The Integumentary System - Humble Independent School District

The Integumentary System - Humble Independent School District

The Integumentary System Test: March 10, 2017 All multiple choice/matching Will cover integumentary system, and Dean Vaughn Lessons 7-8 Functions of the Skin A. Protection: the skin is a physical barrier that protects against physical damage, dehydration, UV rays, and pathogenic invasion. B. Body temperature maintenance: the skin contains sweat glands that secrete fluid to help regulate the bodys temperature C. Excretion: during perspiration, small amounts of wastes (salt, water, & organic compounds) are released

D. Perception of stimuli: many nerve endings and receptors are contained in the skin that detects stimuli related to temperature, touch, pressure, and pain. The Skin: Made up of strata that have unique functions in the body A. Epidermis: forms the outermost layer of the skin. The epidermis is made up of epithelial tissue. This type of tissue can also line internal organs and body cavities. Keratin: a fibrous, water-repellent protein Melanocytes: produce melanin pigments. Melanin is responsible for protecting the skin from UV

radiation. Different amounts of melanin can lead to different skin colors. B. Dermis: lies directly below the epidermis. It is made up of connective tissue, blood and lymphatic vessels, nerve fibers, hair follicles and sebaceous and sweat glands. Collagen is main component of the connective tissue of the dermis. Gives skin its shape, strength, and elasticity. (Collagen comes from the Greek kolla =glue) C. Subcutaneous Layer (hypodermis): deepest layer of skin situated below the dermis. Connects the skin to

the surface of muscles. Important in providing heat insulation and protecting deeper tissues in the body. Lipocytes: cells that manufacture and store fat Pore of sweat gland Hair shaft Sebaceous gl. Epidermis Arrector pilli Dermis

Sweat gland duct Hair follicle Hypodermis Vein Artery Nerve fibers Lipocytes

Sweat gland D. Accessory organs of the Skin a. Glands: cell or groups of cells that secretes specific substances i. Sebaceous: everywhere except palms and soles of feet; secrete sebum, an oily substance, into the hair follicles. It is a slightly acidic substance so prevents bacterial growth. ii. Sweat glands: found on almost all exterior body surfaces. Coiled glands that terminate at openings called pores. Sweat is mostly water but also contains salt and metabolic waste products. The smell

produced from sweat occurs when bacteria interact with sweat. b. Hair: made up of fibers of dead protein cells filled with hard keratin. Connected to the skin via the hair follicle. Arrector pili (small muscle fibers) attach to the hair follicles and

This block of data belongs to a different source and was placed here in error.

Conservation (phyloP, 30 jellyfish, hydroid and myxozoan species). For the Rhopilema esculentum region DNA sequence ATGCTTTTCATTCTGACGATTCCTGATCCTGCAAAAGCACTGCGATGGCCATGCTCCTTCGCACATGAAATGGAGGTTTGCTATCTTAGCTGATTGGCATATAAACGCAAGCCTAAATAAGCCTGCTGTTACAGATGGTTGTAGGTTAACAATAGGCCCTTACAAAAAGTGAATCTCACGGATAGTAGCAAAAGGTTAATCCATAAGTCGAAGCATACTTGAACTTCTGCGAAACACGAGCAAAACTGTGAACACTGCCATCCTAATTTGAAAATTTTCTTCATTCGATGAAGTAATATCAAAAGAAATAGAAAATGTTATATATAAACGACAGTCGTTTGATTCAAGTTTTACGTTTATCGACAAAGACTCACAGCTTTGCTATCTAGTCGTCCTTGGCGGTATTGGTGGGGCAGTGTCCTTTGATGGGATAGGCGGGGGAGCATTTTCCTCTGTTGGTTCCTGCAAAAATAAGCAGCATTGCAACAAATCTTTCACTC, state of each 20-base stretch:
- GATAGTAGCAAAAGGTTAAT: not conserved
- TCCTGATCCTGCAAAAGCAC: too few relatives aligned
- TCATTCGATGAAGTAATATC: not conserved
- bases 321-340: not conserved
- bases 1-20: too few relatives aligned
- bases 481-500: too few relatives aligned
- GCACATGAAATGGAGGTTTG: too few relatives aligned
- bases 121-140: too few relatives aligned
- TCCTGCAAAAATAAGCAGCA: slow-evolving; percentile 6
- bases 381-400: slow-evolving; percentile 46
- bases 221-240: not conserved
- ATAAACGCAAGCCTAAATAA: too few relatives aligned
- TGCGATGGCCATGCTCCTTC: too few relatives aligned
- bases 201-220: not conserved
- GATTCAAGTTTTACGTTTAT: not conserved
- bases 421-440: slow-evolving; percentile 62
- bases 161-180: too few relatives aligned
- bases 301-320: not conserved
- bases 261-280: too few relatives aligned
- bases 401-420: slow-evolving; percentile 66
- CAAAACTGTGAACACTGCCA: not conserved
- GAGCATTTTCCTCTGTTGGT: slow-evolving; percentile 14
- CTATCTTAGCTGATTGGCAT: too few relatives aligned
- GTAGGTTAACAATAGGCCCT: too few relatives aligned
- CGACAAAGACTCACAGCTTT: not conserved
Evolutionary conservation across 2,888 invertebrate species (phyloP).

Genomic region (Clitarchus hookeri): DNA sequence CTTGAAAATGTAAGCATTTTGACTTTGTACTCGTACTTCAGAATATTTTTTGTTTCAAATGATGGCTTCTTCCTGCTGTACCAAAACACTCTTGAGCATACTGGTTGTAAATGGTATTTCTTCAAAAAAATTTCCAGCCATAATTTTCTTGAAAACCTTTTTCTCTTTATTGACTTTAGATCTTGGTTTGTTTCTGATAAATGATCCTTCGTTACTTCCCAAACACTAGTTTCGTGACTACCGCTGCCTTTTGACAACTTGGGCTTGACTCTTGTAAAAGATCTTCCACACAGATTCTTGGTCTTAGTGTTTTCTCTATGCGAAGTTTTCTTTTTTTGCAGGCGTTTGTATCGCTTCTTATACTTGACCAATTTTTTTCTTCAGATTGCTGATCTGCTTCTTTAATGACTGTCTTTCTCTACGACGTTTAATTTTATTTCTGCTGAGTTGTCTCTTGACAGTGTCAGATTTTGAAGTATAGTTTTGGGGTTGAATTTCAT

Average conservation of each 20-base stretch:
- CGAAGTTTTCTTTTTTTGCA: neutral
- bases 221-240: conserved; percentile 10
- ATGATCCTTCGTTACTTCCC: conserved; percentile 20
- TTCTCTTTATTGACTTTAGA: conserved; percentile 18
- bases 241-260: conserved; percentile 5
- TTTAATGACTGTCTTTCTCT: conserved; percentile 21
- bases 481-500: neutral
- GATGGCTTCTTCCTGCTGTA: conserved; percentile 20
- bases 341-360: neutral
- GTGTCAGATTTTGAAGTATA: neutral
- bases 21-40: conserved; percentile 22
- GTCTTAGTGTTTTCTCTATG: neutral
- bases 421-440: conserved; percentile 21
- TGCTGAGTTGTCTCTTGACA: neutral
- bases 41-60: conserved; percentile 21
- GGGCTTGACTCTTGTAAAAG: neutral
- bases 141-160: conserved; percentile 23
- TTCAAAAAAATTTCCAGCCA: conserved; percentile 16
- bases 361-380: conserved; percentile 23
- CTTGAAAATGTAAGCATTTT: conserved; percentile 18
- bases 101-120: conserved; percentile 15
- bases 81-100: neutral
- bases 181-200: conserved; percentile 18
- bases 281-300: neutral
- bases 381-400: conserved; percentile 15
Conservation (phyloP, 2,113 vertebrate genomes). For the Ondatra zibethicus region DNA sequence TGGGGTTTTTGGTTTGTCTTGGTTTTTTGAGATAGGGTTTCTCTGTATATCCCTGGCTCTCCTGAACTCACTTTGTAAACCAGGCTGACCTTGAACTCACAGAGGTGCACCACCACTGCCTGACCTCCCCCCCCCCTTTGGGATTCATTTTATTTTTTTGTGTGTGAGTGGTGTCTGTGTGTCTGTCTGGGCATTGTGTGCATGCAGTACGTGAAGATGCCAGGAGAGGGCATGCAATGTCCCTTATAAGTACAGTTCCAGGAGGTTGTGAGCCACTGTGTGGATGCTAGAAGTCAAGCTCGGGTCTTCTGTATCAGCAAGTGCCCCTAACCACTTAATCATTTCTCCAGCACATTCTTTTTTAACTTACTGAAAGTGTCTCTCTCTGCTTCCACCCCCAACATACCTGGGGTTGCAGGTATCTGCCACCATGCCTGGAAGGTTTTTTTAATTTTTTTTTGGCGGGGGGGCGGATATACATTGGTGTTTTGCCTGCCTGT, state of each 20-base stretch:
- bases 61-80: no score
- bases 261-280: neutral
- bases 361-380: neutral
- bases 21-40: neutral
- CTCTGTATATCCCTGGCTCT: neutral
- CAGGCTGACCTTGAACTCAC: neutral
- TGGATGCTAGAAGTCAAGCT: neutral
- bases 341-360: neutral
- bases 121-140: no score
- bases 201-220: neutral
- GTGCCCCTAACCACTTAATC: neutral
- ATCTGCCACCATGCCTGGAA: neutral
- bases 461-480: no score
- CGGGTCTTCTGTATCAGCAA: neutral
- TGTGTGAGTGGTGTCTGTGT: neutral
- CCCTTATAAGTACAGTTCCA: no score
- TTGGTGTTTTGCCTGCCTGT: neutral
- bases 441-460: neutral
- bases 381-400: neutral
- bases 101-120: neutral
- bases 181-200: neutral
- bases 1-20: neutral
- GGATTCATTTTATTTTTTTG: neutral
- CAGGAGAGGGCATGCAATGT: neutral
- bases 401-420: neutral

can allow your hair to stand up when youre cold or frightened. c. Nails: made of hard keratin. Fingernails cover the dorsal surface of the last bone of each finger. Toenails cover the superior surface of each toe. Many health disorders result in altered growth and appearance of the nails. Basic nail structure: i. Nail plate: translucent part of the nail, which is closely molded to the underlying tissue. ii. Cuticle: narrow band of epithelial tissue attached to

the surface of the nail and at the base and sides of the nail plate. iii. Nail root: area of the dermis where the nail rests iv. Lunula: semilunar, white area at the proximal end of the nail Cuticle Nail Plate Lunula Nail Plate

Nail Root Skin Diseases and Conditions A. Acne: inflammatory disorder of the sebaceous glands that produces pimples on the skin. B. albinism: inherited condition that prevents the normal production of melanin. Results in extremely pale skin and white hair. Condition of whiteness a. Albin/ism:_____________________________________ C. Burns: injuries to skin tissue caused by prolonged heat contact

a. First-degree: superficial epidermal lesions, redness, blisters b. Second-degree: epidermal and dermal lesions, redness, blisters, and hyperesthesia Above normal sensation Hyper/esthesia:______________________________________________ c. Third-degree: epidermis and dermis are destroyed, severe hyperesthesia or anesthesia, depending on nerve damage D. psoriasis: chronic disease marked by itchy, erythematous skin with silvery patches E. Scleroderma: chronic,

progressive disease marked by hardening and shrinking of connective tissue. Causes edema or pain in the muscles or joints. F. Varicose veins: veins have a twisting appearance due to loss of elasticity G. Vitiligo: Loss of pigment in one or more areas of the skin,

creating milky-white patches

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